TIFF Bell Lightbox presents the 8th annual Student Film Showcase
Short films are a medium often forgotten. It’s not every day that you go to the cinema to see a few short films instead of a feature-length film. Even less often than that do you get to see the work of young, burgeoning filmmakers. They’re not exactly amateurs but they haven’t made it yet. But on May 24th, that is exactly what you can come see at the TIFF Bell Lightbox Theatre in Toronto. TIFF celebrates young student filmmakers with its 8th annual Student Film Showcase. Featured are twelve short films from student filmmakers across the country.
These films vary in length, tone, subject matter, even language. Some are animated, some aren’t. Some are amusing little stories, others are grim documentaries that explore human suffering and loss. What they all share are fresh and interesting new cinematic points of view.
Though clearly these films have all been chosen for a reason, there were a couple of standouts for me. My Name is Mitch is a melancholy day-in-the-life story of a birdlike man. Beautiful and sad, the animation and tone are reminiscent of Sylvain Chomets’s films The Triplettes de Belleville and especially The Illusionist. Without copying, the film made by Sheridan Institute student Michelle Yoon has made a thoughtful animated feature. Another standout is OCAD student Sarah Rotella’s Bramula, a darkly hilarious claymation story of a vampire turned cat who just wants to drink his owner’s blood. Paso Doble is a very short but visually beautiful animation by Sheridan Institute Jamie Metzger. Its vivid colours and sharp animation are exciting, even for just the brief moment that it lasts. Finally, another standout for me was Shuffleboard Kings, the longest in the bunch. Made by Capilano University student Chris Aitken, it tells a sweet and surprisingly hilarious story of a senior shuffleboard team that just needs one more win and the rookie shuffleboarder that might get them there.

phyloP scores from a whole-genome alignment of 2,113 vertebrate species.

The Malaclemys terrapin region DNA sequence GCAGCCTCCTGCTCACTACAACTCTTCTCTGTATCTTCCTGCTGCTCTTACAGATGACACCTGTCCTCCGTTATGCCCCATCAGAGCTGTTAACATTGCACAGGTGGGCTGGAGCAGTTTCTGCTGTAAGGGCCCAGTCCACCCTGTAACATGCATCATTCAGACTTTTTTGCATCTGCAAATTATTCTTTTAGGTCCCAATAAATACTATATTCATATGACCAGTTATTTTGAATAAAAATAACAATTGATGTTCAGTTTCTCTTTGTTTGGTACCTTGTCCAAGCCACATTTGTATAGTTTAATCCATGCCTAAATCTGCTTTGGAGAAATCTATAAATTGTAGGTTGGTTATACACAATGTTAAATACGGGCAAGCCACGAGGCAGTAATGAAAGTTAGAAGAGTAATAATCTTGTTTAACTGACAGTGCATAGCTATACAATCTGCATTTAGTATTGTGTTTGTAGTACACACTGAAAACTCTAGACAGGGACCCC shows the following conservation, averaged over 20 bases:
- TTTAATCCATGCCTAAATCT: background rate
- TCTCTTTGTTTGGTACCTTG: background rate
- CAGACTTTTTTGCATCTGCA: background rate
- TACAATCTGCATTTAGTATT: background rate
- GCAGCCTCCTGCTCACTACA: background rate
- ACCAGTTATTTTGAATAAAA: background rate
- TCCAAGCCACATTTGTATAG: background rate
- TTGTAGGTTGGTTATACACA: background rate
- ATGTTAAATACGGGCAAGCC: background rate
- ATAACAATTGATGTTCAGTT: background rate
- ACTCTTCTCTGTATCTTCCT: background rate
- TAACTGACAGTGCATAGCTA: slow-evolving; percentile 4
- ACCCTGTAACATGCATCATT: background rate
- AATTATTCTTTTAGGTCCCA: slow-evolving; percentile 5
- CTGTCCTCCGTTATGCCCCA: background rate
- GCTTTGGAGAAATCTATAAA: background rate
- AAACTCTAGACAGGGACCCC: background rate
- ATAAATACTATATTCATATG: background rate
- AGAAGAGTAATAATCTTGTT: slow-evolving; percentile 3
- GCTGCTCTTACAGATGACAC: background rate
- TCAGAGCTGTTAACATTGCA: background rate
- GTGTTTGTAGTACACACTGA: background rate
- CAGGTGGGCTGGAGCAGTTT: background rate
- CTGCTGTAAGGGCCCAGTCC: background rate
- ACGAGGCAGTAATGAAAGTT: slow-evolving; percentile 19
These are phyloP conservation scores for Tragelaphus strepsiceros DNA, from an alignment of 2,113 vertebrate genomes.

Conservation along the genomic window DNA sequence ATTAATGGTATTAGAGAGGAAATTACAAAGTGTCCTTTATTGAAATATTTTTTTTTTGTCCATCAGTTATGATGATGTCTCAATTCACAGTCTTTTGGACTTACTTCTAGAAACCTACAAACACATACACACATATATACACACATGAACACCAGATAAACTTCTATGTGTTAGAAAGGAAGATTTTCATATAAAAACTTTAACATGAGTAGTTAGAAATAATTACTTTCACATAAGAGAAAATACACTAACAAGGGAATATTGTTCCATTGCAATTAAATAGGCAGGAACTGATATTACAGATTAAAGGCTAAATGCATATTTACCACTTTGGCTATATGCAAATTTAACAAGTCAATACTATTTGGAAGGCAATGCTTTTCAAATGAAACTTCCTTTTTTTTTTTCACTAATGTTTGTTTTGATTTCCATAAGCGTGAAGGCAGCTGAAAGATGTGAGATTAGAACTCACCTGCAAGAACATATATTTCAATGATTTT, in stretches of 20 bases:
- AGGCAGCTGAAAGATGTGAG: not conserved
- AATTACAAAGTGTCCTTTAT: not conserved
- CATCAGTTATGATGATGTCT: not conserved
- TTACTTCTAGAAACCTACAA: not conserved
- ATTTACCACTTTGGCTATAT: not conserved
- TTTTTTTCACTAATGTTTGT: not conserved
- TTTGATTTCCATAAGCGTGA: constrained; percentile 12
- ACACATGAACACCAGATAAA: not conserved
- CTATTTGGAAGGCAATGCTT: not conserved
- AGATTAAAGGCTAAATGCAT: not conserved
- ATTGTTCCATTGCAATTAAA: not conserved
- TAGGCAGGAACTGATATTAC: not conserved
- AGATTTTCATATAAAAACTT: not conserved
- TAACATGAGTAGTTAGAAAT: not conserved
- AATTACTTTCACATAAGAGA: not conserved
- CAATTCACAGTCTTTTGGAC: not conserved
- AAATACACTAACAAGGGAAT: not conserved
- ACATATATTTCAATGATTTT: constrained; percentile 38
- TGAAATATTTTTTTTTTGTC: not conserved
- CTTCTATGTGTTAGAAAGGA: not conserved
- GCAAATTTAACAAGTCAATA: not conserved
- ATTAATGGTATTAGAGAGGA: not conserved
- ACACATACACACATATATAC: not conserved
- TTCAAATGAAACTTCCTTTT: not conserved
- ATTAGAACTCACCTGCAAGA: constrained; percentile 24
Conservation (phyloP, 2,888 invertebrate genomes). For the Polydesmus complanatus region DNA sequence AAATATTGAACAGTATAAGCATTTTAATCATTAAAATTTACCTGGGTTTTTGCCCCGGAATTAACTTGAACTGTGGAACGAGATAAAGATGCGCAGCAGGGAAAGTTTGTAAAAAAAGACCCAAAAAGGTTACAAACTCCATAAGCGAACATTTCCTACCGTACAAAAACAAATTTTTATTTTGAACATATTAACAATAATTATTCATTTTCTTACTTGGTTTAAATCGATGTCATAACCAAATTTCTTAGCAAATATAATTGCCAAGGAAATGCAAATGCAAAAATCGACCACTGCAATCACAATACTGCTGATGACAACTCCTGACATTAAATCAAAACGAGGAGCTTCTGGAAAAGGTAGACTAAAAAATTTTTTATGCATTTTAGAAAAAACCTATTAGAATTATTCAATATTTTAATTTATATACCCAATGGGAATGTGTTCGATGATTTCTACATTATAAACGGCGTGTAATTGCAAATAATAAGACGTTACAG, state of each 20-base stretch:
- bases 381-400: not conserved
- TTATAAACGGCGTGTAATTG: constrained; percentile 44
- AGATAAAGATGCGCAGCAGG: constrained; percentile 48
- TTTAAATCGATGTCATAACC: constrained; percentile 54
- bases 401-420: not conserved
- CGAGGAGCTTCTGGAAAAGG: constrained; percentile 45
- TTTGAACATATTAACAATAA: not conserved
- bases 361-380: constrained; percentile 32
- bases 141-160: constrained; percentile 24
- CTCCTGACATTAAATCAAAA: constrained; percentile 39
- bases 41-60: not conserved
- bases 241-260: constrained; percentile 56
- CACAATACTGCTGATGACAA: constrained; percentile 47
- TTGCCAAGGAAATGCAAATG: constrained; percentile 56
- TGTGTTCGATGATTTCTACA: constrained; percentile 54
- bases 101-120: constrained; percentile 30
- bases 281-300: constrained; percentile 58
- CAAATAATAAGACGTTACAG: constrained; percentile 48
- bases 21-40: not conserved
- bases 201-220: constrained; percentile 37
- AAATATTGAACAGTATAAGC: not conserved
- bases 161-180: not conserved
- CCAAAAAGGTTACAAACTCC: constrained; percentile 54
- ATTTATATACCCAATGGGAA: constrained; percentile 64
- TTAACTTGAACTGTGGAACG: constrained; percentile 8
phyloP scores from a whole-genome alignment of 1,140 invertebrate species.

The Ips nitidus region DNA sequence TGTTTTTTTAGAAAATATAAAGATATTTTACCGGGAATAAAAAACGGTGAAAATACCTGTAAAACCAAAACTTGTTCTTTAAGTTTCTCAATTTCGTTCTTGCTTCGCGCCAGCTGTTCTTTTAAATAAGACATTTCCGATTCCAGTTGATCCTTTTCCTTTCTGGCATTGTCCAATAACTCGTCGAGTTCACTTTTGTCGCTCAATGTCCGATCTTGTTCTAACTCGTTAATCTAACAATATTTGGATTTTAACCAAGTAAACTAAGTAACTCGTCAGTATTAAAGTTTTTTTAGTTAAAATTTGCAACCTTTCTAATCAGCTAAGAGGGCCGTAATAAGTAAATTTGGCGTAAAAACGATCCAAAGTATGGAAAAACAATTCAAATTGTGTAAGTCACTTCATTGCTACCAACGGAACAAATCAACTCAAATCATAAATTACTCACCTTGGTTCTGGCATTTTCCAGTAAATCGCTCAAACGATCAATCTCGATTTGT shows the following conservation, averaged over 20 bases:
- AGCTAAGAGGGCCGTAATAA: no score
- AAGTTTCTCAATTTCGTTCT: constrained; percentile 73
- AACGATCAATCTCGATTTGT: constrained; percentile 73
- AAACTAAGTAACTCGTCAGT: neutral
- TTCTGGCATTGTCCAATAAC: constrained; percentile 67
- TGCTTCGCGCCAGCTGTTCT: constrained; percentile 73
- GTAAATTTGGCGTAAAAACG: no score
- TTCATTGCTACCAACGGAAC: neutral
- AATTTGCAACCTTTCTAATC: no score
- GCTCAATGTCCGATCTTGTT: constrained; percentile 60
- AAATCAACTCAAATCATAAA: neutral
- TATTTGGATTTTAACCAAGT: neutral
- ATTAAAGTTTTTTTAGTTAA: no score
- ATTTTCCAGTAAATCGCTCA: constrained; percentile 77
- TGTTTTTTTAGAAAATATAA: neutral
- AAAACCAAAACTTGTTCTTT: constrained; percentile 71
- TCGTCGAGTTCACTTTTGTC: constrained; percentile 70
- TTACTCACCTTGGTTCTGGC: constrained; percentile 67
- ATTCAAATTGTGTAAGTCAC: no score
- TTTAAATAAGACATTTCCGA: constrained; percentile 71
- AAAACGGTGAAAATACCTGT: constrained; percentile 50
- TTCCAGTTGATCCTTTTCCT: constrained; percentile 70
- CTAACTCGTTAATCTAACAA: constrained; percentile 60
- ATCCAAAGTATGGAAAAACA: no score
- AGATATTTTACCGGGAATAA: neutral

These are just a few of the films in the selection. All of these student films were clearly carefully crafted and are a promising look at what will be in store for us in the coming years in terms of new Canadian films. Above all, these should not just be looked at as student pieces but as the short, fresh pieces of cinema that they are.
Check these and the rest of the films out today, May 24th at the TIFF Bell Lightbox and on Thursday, May 26th at Pacific Cinémateque in Vancouver.
Support the event by purchasing tickets online, by calling 416-599-TIFF, or by dropping by the TIFF Bell Lightbox at 350 King St. W. T. Tickets are on sale now.